J Allergy Clin Immunol. 2019 Feb 15. pii: S0091-6749(19)30210-6. doi: 10.1016/j.jaci.2019.01.045. [Epub ahead of print]

Background: Vancomycin is a prevalent cause of the severe hypersensitivity syndrome drug reaction with eosinophilia and systemic symptoms (DRESS) which leads to significant morbidity and mortality and commonly occurs in the setting of combination antibiotic therapy which impacts future treatment choices. Variations in human leukocyte antigen (HLA) class I in particular have been associated with serious T-cell mediated adverse drug reactions which has led to preventive screening strategies for some drugs. Objective: To determine if variation in the HLA region is associated with vancomycin-induced DRESS. Methods: Probable vancomycin DRESS cases were matched 1:2 with tolerant controls based on sex, race, and age using BioVU, Vanderbilt’s deidentified electronic health record database. Associations between DRESS and carriage of HLA class I and II alleles were assessed by conditional logistic regression. An extended sample set from BioVU was utilized to conduct a time-to-event analysis of those exposed to vancomycin with and without the identified HLA risk allele. Results: Twenty-three individuals met inclusion criteria for vancomycin-associated DRESS. 19/23 (82.6%) cases carried HLA-A*32:01 compared to 0/46 (0%) of the matched vancomycin tolerant controls (p=1×10-8) and 6.3% of the BioVU population (n=54,249) (p=2×10-16). Time-to-event analysis of DRESS development during vancomycin treatment among the HLA-A*32:01 positive group indicated that 19.2% developed DRESS and did so within four weeks. Conclusions: HLA-A*32:01 is strongly associated with vancomycin DRESS in a population of predominantly European ancestry. HLA-A*32:01 testing could improve antibiotic safety, help implicate vancomycin as the causal drug and preserve future treatment options with co-administered antibiotics.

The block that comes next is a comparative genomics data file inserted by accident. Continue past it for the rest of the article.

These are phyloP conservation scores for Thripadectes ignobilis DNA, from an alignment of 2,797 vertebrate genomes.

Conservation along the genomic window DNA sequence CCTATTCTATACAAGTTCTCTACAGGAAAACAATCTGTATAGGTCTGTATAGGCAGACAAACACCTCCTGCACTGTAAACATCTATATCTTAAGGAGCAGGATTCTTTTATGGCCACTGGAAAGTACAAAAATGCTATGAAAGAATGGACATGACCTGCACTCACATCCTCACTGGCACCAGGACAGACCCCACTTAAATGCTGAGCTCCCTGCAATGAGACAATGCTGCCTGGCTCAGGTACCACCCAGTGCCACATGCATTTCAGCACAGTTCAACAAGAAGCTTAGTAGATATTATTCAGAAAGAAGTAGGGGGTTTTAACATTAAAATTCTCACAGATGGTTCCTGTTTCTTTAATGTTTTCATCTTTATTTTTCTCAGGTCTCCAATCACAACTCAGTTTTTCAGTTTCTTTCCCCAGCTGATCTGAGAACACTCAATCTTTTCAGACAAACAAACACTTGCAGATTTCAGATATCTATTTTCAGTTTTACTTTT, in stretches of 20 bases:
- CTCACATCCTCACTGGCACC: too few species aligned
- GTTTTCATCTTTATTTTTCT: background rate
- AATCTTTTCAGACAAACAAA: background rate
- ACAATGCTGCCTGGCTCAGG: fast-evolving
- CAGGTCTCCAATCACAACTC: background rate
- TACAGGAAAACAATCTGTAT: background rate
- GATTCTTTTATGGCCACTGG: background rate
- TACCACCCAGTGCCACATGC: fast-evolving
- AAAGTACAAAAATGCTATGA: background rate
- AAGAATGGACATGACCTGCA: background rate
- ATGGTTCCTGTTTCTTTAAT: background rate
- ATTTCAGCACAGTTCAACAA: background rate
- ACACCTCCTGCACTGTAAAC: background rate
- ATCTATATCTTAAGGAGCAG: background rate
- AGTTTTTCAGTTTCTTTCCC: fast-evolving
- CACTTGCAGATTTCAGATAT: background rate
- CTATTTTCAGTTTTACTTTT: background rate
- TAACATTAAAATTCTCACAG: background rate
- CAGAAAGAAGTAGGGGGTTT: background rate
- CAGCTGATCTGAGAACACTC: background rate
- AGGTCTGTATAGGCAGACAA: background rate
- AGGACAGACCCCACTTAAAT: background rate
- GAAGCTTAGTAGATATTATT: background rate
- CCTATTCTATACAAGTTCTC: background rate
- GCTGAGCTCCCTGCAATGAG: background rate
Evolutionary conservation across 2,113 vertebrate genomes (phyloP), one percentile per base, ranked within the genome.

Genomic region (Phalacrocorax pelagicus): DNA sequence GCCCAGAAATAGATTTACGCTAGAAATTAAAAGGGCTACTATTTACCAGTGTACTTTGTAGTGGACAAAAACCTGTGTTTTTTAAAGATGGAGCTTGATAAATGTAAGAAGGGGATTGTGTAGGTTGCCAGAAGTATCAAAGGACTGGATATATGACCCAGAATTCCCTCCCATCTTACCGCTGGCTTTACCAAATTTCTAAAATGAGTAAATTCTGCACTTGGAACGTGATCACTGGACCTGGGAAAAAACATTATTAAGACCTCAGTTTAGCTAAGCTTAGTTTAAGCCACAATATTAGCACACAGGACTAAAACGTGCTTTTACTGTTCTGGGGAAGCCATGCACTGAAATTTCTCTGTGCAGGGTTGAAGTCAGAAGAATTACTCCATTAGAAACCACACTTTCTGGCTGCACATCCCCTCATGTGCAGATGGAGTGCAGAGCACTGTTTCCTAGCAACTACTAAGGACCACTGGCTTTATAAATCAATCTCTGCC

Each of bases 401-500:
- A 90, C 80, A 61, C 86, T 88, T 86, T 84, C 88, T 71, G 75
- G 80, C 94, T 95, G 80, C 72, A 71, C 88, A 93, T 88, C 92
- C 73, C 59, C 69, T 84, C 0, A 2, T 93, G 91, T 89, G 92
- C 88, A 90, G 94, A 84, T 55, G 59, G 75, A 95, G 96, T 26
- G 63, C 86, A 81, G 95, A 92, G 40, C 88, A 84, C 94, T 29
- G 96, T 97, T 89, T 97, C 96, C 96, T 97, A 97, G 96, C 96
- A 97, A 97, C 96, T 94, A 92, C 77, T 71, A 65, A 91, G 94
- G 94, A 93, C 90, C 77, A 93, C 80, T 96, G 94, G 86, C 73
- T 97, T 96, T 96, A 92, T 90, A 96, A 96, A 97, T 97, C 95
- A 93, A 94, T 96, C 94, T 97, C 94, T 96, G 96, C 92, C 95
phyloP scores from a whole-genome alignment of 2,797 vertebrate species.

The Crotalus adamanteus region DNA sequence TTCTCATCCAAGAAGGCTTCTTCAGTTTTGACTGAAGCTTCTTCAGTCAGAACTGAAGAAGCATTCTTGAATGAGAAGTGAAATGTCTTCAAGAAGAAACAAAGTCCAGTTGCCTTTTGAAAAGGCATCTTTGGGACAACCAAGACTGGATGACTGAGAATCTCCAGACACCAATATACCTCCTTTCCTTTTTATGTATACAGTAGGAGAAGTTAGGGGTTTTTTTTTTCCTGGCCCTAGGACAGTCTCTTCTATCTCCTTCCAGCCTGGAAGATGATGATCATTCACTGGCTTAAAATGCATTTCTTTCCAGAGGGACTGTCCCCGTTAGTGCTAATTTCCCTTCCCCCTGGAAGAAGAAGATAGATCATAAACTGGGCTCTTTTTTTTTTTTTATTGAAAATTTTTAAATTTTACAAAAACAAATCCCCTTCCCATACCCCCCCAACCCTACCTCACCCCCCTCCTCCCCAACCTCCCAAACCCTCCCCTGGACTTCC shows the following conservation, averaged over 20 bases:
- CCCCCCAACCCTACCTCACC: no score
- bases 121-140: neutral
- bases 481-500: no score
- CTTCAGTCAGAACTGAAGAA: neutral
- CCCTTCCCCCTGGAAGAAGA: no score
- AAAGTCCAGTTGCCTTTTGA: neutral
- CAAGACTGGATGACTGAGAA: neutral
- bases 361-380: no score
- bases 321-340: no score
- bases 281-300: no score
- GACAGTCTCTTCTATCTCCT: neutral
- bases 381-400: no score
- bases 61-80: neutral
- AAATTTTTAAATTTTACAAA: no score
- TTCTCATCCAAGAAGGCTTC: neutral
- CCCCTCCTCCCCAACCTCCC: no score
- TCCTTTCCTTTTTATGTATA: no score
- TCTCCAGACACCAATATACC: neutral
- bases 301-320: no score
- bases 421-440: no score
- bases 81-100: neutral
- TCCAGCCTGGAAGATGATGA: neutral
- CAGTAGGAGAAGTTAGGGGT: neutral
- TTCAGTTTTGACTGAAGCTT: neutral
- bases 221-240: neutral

Celecoxib Is Associated With Dystrophic Calcification and Aortic Valve Stenosis.
Bowler MA*, Raddatz MA*, Johnson CL, Lindman BR, Merryman WD.
JACC Basic Transl Sci. 2019. doi: 10.1016/j.jacbts.2018.12.003.

Calcific aortic valve disease is a progressive fibrocalcific process that can only be treated with valve replacement. Cadherin-11 has recently been identified as a potential therapeutic target for calcific aortic valve disease. The already approved drug celecoxib, a cyclooxygenase-2 inhibitor, binds cadherin-11, and was investigated as a therapeutic against calcific aortic valve disease. Unexpectedly, celecoxib treatment led to hallmarks of myofibroblast activation and calcific nodule formation in vitro. Retrospective electronic medical record analysis of celecoxib, ibuprofen, and naproxen revealed a unique association of celecoxib use and aortic stenosis.

 

 

Clonal hematopoiesis: Pre-cancer PLUS.
Silver AJ, Jaiswal S.
Adv Cancer Res. 2019;141:85-128. doi: 10.1016/bs.acr.2018.12.003. Epub 2019 Jan 14.

 

Bone morphogenetic protein signaling in inflammation.
Wu DH, Hatzopoulos AK.
Exp Biol Med (Maywood). 2019 Feb 7:1535370219828694. doi: 10.1177/1535370219828694. [Epub ahead of print]

 

Spatiotemporal control and modeling of morphogen delivery to induce gradient patterning of stem cell differentiation using fluidic channels.
O’Grady B, Balikov DA, Wang JX, Neal EK, Ou YC, Bardhan R, Lippmann ES, Bellan LM.
Biomater Sci. 2019 Feb 19. doi: 10.1039/c8bm01199k. [Epub ahead of print]

 

Disabling the Gβγ-SNARE interaction disrupts GPCR-mediated presynaptic inhibition, leading to physiological and behavioral phenotypes.
Zurawski Z, Thompson Gray AD, Brady LJ, Page B, Church E, Harris NA, Dohn MR, Yim YY, Hyde K, Mortlock DP, Jones CK, Winder DG, Alford S, Hamm HE.
Sci Signal. 2019 Feb 19;12(569). pii: eaat8595. doi: 10.1126/scisignal.aat8595.

 

Manganese Detoxification by MntE Is Critical for Resistance to Oxidative Stress and Virulence of Staphylococcus aureus.
Grunenwald CM, Choby JE, Juttukonda LJ, Beavers WN, Weiss A, Torres VJ, Skaar EP.
MBio. 2019 Feb 26;10(1). pii: e02915-18. doi: 10.1128/mBio.02915-18.

 

SETD2 loss sensitizes cells to PI3Kβ and AKT inhibition.
Terzo EA, Lim AR, Chytil A, Chiang YC, Farmer L, Gessner KH, Walker CL, Jansen VM, Rathmell WK.
Oncotarget. 2019 Jan 18;10(6):647-659. doi: 10.18632/oncotarget.26567. eCollection 2019 Jan 18.

 

Mechanism-Based Modeling of Tumor Growth and Treatment Response Constrained by Multiparametric Imaging Data.
Hormuth DA 2nd, Jarrett AM, Lima EABF, McKenna MT, Fuentes DT, Yankeelov TE.
JCO Clin Cancer Inform. 2019 Feb;(3):1-10. doi: 10.1200/CCI.18.00055.

 

Association between Periprocedural Neutropenia and Early Infection-related Chest Port Removal.
Perez AW, Watchmaker JM, Brown DB, Banovac F.
Radiology. 2019 Feb 12:182175. doi: 10.1148/radiol.2019182175. [Epub ahead of print]

 

Using topic modeling via non-negative matrix factorization to identify relationships between genetic variants and disease phenotypes: A case study of Lipoprotein(a) (LPA).
Zhao J, Feng Q, Wu P, Warner JL, Denny JC, Wei WQ.
PLoS One. 2019 Feb 13;14(2):e0212112. doi: 10.1371/journal.pone.0212112. eCollection 2019.